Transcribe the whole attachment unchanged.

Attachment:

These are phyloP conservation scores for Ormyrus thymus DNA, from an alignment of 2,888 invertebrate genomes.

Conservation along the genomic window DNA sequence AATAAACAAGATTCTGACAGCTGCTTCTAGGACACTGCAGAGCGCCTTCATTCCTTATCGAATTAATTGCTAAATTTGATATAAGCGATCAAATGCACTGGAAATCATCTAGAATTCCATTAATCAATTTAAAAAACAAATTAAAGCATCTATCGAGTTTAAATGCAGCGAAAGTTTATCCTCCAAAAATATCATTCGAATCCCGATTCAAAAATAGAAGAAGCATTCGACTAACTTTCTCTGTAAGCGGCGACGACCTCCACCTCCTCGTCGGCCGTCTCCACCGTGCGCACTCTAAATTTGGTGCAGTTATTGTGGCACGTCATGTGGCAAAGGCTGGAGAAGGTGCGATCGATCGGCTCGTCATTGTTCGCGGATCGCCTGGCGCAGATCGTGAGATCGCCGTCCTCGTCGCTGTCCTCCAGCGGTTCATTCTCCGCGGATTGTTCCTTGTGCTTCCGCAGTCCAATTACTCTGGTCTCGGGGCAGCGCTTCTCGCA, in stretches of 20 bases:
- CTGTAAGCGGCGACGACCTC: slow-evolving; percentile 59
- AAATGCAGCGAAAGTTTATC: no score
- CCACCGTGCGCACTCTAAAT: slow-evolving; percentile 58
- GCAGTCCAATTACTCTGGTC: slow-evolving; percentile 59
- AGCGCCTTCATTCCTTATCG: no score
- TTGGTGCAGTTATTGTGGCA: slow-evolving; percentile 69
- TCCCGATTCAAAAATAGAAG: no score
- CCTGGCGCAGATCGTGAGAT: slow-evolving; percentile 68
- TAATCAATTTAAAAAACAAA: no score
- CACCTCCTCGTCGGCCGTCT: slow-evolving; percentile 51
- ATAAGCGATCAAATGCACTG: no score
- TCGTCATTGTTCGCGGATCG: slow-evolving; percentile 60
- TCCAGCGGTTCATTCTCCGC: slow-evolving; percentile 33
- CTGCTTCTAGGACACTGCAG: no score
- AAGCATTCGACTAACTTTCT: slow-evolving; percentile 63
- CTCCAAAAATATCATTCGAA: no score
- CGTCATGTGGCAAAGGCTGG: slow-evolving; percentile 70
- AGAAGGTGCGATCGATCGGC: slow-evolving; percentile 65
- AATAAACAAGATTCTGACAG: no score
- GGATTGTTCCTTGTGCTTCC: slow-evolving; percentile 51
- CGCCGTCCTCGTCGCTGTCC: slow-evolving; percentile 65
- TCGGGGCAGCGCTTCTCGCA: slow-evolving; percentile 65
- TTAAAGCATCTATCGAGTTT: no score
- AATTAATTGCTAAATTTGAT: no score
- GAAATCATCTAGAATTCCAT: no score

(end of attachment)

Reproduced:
These are phyloP conservation scores for Ormyrus thymus DNA, from an alignment of 2,888 invertebrate genomes.

Conservation along the genomic window DNA sequence AATAAACAAGATTCTGACAGCTGCTTCTAGGACACTGCAGAGCGCCTTCATTCCTTATCGAATTAATTGCTAAATTTGATATAAGCGATCAAATGCACTGGAAATCATCTAGAATTCCATTAATCAATTTAAAAAACAAATTAAAGCATCTATCGAGTTTAAATGCAGCGAAAGTTTATCCTCCAAAAATATCATTCGAATCCCGATTCAAAAATAGAAGAAGCATTCGACTAACTTTCTCTGTAAGCGGCGACGACCTCCACCTCCTCGTCGGCCGTCTCCACCGTGCGCACTCTAAATTTGGTGCAGTTATTGTGGCACGTCATGTGGCAAAGGCTGGAGAAGGTGCGATCGATCGGCTCGTCATTGTTCGCGGATCGCCTGGCGCAGATCGTGAGATCGCCGTCCTCGTCGCTGTCCTCCAGCGGTTCATTCTCCGCGGATTGTTCCTTGTGCTTCCGCAGTCCAATTACTCTGGTCTCGGGGCAGCGCTTCTCGCA, in stretches of 20 bases:
- CTGTAAGCGGCGACGACCTC: slow-evolving; percentile 59
- AAATGCAGCGAAAGTTTATC: no score
- CCACCGTGCGCACTCTAAAT: slow-evolving; percentile 58
- GCAGTCCAATTACTCTGGTC: slow-evolving; percentile 59
- AGCGCCTTCATTCCTTATCG: no score
- TTGGTGCAGTTATTGTGGCA: slow-evolving; percentile 69
- TCCCGATTCAAAAATAGAAG: no score
- CCTGGCGCAGATCGTGAGAT: slow-evolving; percentile 68
- TAATCAATTTAAAAAACAAA: no score
- CACCTCCTCGTCGGCCGTCT: slow-evolving; percentile 51
- ATAAGCGATCAAATGCACTG: no score
- TCGTCATTGTTCGCGGATCG: slow-evolving; percentile 60
- TCCAGCGGTTCATTCTCCGC: slow-evolving; percentile 33
- CTGCTTCTAGGACACTGCAG: no score
- AAGCATTCGACTAACTTTCT: slow-evolving; percentile 63
- CTCCAAAAATATCATTCGAA: no score
- CGTCATGTGGCAAAGGCTGG: slow-evolving; percentile 70
- AGAAGGTGCGATCGATCGGC: slow-evolving; percentile 65
- AATAAACAAGATTCTGACAG: no score
- GGATTGTTCCTTGTGCTTCC: slow-evolving; percentile 51
- CGCCGTCCTCGTCGCTGTCC: slow-evolving; percentile 65
- TCGGGGCAGCGCTTCTCGCA: slow-evolving; percentile 65
- TTAAAGCATCTATCGAGTTT: no score
- AATTAATTGCTAAATTTGAT: no score
- GAAATCATCTAGAATTCCAT: no score